Time to Read a 2TB Drive
You will see why this is important later in the article; for now, just note the time required to read the data on a drive.
Number of Drives to Saturate a Channel
It is important to understand the number of drives needed to saturate different speed SONET channels. I have estimated the performance of the channels by derating the channel for TCP/IP and other packetization and retry overhead, being very conservative at 90 percent of channel rate and operating at full duplex at these speeds in both directions.
Clearly, it does not take a large number of drives to saturate the network bandwidth with failed disk drives.
Disk Drive Failure Per Year
There are two parts to drive failure formula. The first part is based on the hard error rate. If you move 111 TB of data, you can expect a disk that cannot read data that was written on consumer SATA drives. The number for enterprise SATA is 1.1 PB. The other component to failure is something called annualized failure rate (AFR). This is based on a yearly percentage of the total number of drives and is an estimate provided by the drive vendor. It should be noted that very few drive vendors provide AFR for consumer SATA drives. The next table shows the number of drives using 2 TB SATA for various storage amounts and the expected number of failures per year.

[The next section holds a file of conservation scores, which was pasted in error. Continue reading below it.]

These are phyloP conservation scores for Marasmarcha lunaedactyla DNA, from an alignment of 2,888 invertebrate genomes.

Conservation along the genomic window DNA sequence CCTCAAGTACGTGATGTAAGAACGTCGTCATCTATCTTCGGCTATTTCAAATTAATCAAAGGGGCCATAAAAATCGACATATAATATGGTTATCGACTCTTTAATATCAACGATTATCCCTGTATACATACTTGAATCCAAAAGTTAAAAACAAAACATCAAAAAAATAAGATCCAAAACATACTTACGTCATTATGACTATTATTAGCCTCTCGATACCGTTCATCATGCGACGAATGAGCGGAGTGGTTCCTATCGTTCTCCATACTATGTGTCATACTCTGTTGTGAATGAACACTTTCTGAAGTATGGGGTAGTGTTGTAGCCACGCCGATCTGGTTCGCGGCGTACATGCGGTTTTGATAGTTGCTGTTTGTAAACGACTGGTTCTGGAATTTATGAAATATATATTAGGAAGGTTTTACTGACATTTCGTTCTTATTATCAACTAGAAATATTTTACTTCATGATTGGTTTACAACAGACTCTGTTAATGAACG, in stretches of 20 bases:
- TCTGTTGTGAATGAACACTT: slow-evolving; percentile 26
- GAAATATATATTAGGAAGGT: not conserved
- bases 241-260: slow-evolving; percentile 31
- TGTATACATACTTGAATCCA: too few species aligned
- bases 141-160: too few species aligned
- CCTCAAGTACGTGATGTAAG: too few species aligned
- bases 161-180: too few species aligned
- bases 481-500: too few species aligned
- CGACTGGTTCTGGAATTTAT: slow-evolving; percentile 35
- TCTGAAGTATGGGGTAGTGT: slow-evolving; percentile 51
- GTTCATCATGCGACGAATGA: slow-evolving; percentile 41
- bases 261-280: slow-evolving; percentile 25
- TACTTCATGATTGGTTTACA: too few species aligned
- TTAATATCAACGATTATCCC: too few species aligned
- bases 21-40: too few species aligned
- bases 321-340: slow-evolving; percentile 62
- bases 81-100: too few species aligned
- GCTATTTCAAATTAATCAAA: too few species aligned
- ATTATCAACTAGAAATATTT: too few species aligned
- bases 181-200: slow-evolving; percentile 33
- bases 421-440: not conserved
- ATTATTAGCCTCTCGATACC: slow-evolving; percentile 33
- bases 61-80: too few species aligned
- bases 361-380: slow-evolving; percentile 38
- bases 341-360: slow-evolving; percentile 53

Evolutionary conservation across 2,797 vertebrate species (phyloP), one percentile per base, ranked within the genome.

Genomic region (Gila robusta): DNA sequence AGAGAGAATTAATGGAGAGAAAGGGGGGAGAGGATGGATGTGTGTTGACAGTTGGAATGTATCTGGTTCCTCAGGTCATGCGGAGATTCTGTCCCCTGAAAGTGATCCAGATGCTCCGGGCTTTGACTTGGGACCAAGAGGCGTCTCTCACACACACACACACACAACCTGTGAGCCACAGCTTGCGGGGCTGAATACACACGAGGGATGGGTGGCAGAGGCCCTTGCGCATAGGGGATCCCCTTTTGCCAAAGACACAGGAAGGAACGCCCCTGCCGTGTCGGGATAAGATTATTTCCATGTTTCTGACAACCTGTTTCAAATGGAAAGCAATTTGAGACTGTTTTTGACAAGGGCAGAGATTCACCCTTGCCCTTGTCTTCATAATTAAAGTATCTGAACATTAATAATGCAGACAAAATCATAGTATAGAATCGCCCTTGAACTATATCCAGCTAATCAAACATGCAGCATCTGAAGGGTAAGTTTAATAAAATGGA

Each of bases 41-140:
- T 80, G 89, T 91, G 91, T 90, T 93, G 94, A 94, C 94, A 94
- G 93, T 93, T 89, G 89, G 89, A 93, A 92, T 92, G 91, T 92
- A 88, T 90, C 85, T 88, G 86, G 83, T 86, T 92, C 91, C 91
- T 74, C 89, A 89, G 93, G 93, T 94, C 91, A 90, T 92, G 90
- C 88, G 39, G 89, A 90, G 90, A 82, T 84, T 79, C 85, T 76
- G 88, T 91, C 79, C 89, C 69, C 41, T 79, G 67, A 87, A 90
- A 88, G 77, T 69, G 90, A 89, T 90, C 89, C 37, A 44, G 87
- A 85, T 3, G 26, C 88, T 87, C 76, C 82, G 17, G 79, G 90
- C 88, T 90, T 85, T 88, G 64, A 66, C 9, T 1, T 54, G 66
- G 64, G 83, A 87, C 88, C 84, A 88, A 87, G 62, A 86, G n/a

The other aspect of this is failure based on the BER, and since this is based on data movement, I will again choose a conservative number for usage and estimate that the drive will use 5 percent of its total bandwidth year-round.
To determine total failures, you need to add the BER to the AFR numbers using the 5 percent usage.